I will always want more Chuck, this show is just so amazing athat IMO even the bad epiosdes are better than 90% of all the other TV shows. I would prefer it if NBC changed there mind and commisioned a series 6 than give it extra epiodes or if it does get extra episodes I think that Fedak and Co should use the extension as a seperate miniseries. I have to believe that although most things will probably get resolved they are going to leave something open enough to allow the story to continue. I think the problems that they have had with the uneven season 3 and 4 was because of carrying things through to the back half rather than starting a new.
Hopefully NBC sees the light and does the right thing and we do get more episodes, I am just not ready to let go of these characters yet ,I love them so much.

October 28 2011 at 4:02 AM Report abuse rate up rate down Reply
Joyce Strangman

If the writers could only know in some possible advance that there would possibly be more episodes then, by all means yes I'd love more to be able to expand the season to understand the whole mythology. I sure hope his dad really isn't dead!! My most favorite part of the show has been Chuck himself and how he has evolved into a real spy. Unfortunately, for me I think some of last season he wasn't used to the best that he could have been, but the ending of the season was awesome!!

October 28 2011 at 12:49 AM Report abuse rate up rate down Reply

13 episodes should be enough and yes Casey's grunts are the best!

October 27 2011 at 6:50 PM Report abuse rate up rate down Reply

Because of how it currently stands, I would want Chuck to end with these 13 episodes. Had the show been picked up for a full season before the season's storylines had been planned out, that would have been one thing, however, to try and tack on more episodes now would be a disservice to the show, to its writers/producers/cast/crew/etc and to its fans.

I would like to see this show end with head held high, crossing the finish lines on its own terms (in victory if you will). Based on the last two seasons, if more episodes were added now, to me that would result in them limping across the finish line instead, brought down by storylines they didn't mean to tell. I want to believe that episode 13 will bring a satisfying conclusion to this epic journey that we have all taken together and I don't want to see that muddled.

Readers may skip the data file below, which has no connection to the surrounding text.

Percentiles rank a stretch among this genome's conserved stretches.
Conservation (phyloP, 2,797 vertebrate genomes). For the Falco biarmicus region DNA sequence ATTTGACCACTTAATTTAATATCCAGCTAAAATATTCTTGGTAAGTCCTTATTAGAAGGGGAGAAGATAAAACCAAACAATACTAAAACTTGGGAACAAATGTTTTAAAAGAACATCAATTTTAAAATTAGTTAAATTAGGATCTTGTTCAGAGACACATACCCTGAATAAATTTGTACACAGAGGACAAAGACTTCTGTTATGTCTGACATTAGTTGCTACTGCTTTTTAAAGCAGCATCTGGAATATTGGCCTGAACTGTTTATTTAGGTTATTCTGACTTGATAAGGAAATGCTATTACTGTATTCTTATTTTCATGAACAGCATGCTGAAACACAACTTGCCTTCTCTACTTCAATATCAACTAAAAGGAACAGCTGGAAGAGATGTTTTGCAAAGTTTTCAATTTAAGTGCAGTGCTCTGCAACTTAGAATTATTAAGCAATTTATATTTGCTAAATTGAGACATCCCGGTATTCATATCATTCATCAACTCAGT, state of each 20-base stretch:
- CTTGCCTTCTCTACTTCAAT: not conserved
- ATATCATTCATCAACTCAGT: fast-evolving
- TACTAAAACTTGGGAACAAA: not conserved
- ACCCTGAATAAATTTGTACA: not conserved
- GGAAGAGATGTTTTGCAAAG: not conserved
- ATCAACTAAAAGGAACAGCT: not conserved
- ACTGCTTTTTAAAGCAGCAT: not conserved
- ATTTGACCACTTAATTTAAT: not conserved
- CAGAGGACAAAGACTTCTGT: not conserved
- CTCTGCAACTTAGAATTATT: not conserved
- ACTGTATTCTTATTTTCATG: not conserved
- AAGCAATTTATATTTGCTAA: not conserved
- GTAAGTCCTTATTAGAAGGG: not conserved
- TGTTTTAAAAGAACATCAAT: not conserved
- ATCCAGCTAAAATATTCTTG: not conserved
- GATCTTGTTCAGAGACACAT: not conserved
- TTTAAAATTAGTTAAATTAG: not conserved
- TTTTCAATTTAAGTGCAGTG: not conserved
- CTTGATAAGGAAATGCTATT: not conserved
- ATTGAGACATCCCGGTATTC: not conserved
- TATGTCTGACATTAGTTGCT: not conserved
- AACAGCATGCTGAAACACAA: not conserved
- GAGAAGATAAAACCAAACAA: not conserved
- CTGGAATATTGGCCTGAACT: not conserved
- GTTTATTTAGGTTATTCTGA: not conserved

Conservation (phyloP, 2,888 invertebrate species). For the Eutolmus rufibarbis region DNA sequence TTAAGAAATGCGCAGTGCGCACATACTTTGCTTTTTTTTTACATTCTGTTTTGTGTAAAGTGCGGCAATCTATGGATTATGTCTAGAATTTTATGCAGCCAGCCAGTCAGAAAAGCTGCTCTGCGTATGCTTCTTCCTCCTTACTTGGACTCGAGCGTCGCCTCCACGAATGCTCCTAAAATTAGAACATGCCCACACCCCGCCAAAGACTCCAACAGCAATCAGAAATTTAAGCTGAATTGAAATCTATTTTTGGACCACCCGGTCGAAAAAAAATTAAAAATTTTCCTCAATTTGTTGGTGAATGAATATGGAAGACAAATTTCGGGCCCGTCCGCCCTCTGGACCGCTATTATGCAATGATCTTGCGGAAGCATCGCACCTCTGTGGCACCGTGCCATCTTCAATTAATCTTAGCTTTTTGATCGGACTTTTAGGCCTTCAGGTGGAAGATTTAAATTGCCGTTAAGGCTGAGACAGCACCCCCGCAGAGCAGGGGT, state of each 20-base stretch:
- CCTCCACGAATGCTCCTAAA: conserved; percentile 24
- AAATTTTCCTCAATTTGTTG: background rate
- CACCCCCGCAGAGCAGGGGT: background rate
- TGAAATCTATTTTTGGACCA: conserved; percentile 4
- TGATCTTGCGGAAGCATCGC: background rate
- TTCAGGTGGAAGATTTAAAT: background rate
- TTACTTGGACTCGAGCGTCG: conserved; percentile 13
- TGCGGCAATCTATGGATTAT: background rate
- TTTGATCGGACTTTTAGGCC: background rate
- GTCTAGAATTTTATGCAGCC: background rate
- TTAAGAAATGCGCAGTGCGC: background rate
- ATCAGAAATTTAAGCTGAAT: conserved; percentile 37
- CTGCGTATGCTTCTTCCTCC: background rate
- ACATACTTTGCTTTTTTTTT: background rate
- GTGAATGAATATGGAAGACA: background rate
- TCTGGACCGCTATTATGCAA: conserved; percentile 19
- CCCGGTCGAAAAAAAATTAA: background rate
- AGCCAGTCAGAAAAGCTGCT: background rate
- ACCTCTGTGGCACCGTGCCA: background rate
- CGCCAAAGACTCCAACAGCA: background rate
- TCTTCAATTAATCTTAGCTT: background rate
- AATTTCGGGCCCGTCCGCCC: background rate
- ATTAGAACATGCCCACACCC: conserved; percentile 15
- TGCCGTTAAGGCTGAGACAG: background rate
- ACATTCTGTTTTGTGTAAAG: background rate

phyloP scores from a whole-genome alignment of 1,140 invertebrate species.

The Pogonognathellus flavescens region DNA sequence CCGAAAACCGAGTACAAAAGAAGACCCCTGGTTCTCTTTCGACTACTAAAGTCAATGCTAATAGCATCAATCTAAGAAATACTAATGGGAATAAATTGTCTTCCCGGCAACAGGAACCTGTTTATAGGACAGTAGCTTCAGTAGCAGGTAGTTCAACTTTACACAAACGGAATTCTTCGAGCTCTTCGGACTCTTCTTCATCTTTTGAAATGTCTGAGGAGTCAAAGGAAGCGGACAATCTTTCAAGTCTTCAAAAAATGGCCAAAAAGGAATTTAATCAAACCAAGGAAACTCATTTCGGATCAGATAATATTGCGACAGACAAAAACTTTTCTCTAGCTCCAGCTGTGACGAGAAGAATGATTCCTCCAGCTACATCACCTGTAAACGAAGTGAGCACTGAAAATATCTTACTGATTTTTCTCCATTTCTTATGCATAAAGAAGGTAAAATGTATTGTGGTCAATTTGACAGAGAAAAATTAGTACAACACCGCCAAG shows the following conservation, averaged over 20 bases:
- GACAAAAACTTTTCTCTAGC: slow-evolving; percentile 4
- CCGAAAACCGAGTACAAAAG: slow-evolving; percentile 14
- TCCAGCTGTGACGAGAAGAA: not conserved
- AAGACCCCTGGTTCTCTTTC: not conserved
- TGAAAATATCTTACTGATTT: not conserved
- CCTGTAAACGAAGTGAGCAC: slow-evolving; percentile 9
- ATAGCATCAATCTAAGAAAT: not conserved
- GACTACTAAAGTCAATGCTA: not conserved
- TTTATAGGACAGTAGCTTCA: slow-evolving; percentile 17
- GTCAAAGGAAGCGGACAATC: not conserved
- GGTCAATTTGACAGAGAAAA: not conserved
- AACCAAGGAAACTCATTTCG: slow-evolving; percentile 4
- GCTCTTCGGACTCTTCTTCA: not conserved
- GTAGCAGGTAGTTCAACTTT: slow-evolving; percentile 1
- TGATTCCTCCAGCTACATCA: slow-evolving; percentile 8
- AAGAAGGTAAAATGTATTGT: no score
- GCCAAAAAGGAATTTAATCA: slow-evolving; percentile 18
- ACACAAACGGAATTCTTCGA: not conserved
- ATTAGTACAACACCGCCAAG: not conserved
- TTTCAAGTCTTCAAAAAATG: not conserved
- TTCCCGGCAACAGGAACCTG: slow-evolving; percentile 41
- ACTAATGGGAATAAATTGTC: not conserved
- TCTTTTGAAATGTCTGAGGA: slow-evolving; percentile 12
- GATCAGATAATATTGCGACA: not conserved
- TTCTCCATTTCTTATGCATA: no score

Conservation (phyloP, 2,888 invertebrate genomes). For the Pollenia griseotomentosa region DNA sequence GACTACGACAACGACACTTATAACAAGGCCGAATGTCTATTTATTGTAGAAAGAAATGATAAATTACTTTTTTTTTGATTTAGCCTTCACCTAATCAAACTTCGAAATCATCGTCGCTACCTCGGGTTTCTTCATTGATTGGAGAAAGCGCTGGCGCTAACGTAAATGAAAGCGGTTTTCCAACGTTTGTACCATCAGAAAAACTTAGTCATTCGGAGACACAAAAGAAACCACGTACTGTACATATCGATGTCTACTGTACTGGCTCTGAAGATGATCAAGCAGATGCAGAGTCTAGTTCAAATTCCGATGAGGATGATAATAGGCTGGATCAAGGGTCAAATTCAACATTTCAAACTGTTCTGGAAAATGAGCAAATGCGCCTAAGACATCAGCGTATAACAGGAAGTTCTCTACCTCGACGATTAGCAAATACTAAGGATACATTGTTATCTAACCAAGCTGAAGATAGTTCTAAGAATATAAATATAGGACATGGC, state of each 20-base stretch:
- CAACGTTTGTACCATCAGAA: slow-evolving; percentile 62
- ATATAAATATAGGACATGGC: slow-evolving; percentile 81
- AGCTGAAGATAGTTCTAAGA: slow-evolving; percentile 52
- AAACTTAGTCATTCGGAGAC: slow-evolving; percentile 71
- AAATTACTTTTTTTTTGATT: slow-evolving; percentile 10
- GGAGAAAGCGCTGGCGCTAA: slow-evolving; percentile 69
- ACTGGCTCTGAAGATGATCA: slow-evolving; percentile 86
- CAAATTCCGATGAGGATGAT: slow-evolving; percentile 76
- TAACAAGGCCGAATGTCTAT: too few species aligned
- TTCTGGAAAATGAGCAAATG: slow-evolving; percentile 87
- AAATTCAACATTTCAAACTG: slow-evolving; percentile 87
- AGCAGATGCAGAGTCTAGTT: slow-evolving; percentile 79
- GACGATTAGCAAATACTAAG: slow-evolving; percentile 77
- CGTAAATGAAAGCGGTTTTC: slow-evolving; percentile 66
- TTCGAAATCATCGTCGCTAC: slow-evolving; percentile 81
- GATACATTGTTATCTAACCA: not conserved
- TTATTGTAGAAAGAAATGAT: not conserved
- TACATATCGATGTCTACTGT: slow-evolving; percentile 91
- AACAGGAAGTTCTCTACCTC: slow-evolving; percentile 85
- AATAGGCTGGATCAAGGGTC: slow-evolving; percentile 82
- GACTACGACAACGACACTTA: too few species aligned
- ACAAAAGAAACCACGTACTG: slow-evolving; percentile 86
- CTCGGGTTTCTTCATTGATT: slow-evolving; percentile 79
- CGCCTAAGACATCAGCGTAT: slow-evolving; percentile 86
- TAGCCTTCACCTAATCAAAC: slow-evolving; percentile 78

October 27 2011 at 4:56 PM Report abuse rate up rate down Reply

I have all the time wished that Chuck could get whole season to have justified ending to the best series ever.

October 27 2011 at 4:20 PM Report abuse rate up rate down Reply
Jem Joven

I'd rather this be the show's last huzzah. Not because I don't want more Chuck, I absolutely want more Chuck but we've had so many scrambles, so many plots thought of in less time it really requires that since it's the final go, I want to go out on top--with a story that they sweated, bled for, and cried tears of joy (ok so I exaggerate). The show and quite frankly the fans of the show deserve a final and fitting farewell.

Having said that the only way I would be ok with extended episodes (and let's face it, it's likely) is if those episodes were to take place years into the future and with a villain-by-week. While I don't agree with you and Mr. McGee about the necessity for an overarching arc this season (I think fans wanted it too much for them not to revisit any mythology regardless of strength), I do agree with it in part when it comes to extended episodes. I guess my vision is clouded by the fact that I thought Push Mix was so super great, yet Cliffhanger left me disappointed.

In any case I'll be devastated when the final curtain does fall. I'll miss you Chuck! My life will never be the same.

October 27 2011 at 4:01 PM Report abuse rate up rate down Reply
Charley Carey

13 episodes and done. season 2 was the best season because it was a full season from the start. the last 2 years the pacing as been screwed with due to late extensions. the storytelling as been significantly hampered by this. The only way to get a great final season is to stick with 13 episodes.

October 27 2011 at 4:01 PM Report abuse rate up rate down Reply